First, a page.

Hello sweet friends! How was the week? I’m sitting in bed writing this and cozy in my sweats. If we were in person, I’d probably be just as cozy on the couch. I’m such an informal setting kind of girl. I’ve even been known to bring a couch up on stage while I teach just so that I can kick my shoes off and sit cross-legged just as I am now. Whether it’s two women or 200, I much prefer cultivated comfort over formal and stuffy.
Before we get into the daily recaps, I do have one thing I want to share with you. It’s a little tidbit I discovered as I was teaching through this study a year and a half ago. And it has everything to do with the tabernacle. But, more specifically, day two and the roles of the priests. And one small detail tucked into the middle those ten verses I had you read in Exodus on Day Two. It’s the part about the gold rings being included to hold the poles.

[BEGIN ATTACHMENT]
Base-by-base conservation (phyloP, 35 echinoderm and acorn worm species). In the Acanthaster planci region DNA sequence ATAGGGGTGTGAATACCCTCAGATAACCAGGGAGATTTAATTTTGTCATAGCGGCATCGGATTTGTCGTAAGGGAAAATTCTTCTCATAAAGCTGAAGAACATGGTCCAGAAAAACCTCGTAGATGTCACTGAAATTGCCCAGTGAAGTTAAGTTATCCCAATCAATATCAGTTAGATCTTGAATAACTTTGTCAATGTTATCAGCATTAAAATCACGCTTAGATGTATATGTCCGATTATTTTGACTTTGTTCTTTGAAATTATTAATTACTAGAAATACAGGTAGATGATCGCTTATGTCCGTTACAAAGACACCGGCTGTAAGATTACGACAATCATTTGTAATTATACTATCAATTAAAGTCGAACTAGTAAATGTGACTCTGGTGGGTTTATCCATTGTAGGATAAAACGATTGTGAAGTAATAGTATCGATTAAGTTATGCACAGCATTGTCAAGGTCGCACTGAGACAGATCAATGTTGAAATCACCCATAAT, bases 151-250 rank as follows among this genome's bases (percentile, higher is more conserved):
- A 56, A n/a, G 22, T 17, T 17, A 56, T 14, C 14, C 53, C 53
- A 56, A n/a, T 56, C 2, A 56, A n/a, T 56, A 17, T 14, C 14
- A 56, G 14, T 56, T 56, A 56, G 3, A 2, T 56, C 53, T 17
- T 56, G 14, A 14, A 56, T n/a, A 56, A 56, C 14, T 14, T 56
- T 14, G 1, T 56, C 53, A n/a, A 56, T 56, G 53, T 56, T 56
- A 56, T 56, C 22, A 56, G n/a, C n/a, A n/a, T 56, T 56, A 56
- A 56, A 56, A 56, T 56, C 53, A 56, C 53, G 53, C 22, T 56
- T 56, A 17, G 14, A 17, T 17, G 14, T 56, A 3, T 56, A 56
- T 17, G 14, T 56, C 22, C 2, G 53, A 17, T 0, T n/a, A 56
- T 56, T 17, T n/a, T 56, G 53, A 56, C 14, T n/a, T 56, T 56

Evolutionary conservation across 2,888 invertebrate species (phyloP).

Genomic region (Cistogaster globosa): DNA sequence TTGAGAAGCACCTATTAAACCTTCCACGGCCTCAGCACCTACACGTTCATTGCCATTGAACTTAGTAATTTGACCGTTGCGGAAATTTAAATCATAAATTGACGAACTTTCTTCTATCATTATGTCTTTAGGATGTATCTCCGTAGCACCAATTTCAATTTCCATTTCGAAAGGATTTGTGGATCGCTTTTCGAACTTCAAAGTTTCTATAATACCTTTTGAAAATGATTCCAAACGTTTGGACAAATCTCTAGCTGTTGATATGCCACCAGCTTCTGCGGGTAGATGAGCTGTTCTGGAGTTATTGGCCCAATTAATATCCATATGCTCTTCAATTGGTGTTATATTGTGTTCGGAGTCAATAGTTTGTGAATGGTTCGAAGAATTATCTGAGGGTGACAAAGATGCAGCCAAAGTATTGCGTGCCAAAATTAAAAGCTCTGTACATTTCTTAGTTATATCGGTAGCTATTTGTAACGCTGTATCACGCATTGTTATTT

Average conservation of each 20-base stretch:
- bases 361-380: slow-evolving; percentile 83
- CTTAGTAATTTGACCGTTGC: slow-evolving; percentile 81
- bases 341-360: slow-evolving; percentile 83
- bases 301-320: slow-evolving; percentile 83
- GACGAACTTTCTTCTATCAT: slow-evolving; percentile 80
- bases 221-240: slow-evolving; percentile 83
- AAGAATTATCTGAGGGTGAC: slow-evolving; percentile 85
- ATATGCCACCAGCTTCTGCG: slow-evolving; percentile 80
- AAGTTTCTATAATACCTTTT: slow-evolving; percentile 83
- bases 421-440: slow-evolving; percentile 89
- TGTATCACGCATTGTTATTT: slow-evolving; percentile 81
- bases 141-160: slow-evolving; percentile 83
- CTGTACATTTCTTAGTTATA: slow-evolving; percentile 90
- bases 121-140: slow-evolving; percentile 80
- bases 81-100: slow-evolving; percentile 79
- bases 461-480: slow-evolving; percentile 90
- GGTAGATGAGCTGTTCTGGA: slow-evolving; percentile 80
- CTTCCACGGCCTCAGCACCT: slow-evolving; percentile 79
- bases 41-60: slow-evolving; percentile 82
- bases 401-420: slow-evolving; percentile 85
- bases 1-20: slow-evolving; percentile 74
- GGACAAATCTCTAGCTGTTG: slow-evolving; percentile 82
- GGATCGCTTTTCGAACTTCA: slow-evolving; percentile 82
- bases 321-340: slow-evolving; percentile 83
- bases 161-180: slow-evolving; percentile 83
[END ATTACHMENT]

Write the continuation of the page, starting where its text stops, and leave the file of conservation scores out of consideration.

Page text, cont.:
The short version of the story is that the priests were all given very specific jobs according to their families. You read about the Levites and their duties with the altar of incense and all the sacrifices. But those poles that were made to perfectly fit inside those rings on the side of the altar? They were there so that it could be carried when the people moved. Because some of those things inside the tabernacle were so holy that they couldn’t be moved on carts and pulled by oxen.
They had to be carried on the shoulders of the priests who were designated with their charge. Specifically? The Kohathites.